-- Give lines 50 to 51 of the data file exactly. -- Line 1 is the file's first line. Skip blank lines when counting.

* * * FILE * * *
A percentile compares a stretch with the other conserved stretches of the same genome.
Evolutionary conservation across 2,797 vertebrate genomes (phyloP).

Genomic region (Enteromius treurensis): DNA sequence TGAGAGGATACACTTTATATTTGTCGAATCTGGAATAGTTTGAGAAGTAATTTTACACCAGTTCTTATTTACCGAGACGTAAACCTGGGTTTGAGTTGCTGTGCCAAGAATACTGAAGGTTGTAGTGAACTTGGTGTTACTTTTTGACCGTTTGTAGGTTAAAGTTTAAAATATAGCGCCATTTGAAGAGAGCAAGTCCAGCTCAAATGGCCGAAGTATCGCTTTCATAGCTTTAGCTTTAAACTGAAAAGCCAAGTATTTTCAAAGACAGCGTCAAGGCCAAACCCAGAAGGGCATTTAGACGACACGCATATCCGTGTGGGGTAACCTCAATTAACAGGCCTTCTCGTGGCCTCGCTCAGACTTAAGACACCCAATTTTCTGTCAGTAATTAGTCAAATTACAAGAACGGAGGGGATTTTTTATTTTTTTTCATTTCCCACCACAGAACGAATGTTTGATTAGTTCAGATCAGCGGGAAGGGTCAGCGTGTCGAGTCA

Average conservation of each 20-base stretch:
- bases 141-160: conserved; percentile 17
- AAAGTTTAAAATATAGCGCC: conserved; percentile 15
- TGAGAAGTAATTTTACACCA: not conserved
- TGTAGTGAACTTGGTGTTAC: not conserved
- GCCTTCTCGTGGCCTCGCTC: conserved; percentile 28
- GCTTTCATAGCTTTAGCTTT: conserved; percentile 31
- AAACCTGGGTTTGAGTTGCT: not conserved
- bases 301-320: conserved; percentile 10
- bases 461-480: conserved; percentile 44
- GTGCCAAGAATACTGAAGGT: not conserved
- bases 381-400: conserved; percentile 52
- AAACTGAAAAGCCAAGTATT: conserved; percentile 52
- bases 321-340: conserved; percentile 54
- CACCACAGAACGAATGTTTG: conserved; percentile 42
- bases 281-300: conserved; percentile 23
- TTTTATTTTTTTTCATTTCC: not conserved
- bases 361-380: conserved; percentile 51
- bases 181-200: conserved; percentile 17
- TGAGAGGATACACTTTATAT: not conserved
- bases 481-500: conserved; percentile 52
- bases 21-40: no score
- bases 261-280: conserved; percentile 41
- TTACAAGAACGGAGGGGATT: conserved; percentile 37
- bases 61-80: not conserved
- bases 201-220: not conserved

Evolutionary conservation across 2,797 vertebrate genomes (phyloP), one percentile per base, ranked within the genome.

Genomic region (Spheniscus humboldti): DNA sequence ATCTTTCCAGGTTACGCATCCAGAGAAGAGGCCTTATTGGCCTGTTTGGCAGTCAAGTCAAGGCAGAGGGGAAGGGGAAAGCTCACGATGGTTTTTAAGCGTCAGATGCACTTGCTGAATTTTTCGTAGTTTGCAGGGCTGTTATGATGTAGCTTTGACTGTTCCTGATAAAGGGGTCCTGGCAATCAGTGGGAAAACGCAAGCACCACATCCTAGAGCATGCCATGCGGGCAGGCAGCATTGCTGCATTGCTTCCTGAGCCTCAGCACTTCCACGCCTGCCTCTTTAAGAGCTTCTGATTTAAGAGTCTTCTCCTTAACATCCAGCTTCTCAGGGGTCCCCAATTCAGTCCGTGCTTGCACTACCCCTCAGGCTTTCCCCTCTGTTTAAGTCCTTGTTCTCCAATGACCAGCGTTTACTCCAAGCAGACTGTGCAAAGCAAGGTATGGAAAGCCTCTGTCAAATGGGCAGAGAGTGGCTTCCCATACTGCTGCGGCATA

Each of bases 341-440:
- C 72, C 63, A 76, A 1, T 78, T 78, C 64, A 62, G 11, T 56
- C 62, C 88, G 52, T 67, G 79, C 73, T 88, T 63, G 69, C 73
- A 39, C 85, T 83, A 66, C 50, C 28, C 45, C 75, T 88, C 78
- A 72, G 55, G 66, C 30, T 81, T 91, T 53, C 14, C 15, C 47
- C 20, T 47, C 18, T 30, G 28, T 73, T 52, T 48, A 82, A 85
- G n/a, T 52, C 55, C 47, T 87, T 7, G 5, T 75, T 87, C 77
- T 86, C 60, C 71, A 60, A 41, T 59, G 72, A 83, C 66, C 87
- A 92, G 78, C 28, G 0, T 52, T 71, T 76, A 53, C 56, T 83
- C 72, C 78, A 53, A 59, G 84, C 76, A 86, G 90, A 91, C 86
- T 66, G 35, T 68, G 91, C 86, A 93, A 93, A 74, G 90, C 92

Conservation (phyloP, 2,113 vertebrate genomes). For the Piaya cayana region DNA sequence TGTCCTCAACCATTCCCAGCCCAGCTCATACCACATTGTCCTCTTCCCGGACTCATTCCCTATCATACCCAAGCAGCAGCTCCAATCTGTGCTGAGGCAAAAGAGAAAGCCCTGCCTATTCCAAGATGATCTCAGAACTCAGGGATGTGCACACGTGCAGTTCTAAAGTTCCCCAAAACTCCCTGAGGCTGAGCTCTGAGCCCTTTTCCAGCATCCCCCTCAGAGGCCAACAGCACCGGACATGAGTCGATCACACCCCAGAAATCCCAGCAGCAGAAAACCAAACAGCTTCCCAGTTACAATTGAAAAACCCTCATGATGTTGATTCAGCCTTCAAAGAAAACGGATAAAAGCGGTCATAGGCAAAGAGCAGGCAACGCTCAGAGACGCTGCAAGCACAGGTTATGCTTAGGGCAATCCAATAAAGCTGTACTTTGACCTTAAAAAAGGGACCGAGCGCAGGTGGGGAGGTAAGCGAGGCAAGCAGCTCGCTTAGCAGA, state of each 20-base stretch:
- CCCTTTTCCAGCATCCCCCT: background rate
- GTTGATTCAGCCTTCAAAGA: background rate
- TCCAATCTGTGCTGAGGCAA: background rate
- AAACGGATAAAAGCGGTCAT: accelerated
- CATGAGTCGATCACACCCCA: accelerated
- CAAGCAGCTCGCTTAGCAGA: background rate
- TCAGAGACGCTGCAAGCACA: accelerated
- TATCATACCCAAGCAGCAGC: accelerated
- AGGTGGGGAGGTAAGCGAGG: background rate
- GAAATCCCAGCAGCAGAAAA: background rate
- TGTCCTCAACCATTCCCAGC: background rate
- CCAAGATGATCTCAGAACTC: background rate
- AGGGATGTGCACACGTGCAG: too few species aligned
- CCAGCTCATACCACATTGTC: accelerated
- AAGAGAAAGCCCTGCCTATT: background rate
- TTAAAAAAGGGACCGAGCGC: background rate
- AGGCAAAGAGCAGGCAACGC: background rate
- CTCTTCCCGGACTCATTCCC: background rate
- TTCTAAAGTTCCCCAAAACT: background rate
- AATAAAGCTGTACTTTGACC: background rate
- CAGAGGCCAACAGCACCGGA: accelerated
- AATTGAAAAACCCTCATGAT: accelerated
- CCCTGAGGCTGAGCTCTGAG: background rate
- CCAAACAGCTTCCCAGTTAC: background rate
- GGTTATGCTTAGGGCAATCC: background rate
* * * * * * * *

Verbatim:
- TCAGAGACGCTGCAAGCACA: accelerated
- TATCATACCCAAGCAGCAGC: accelerated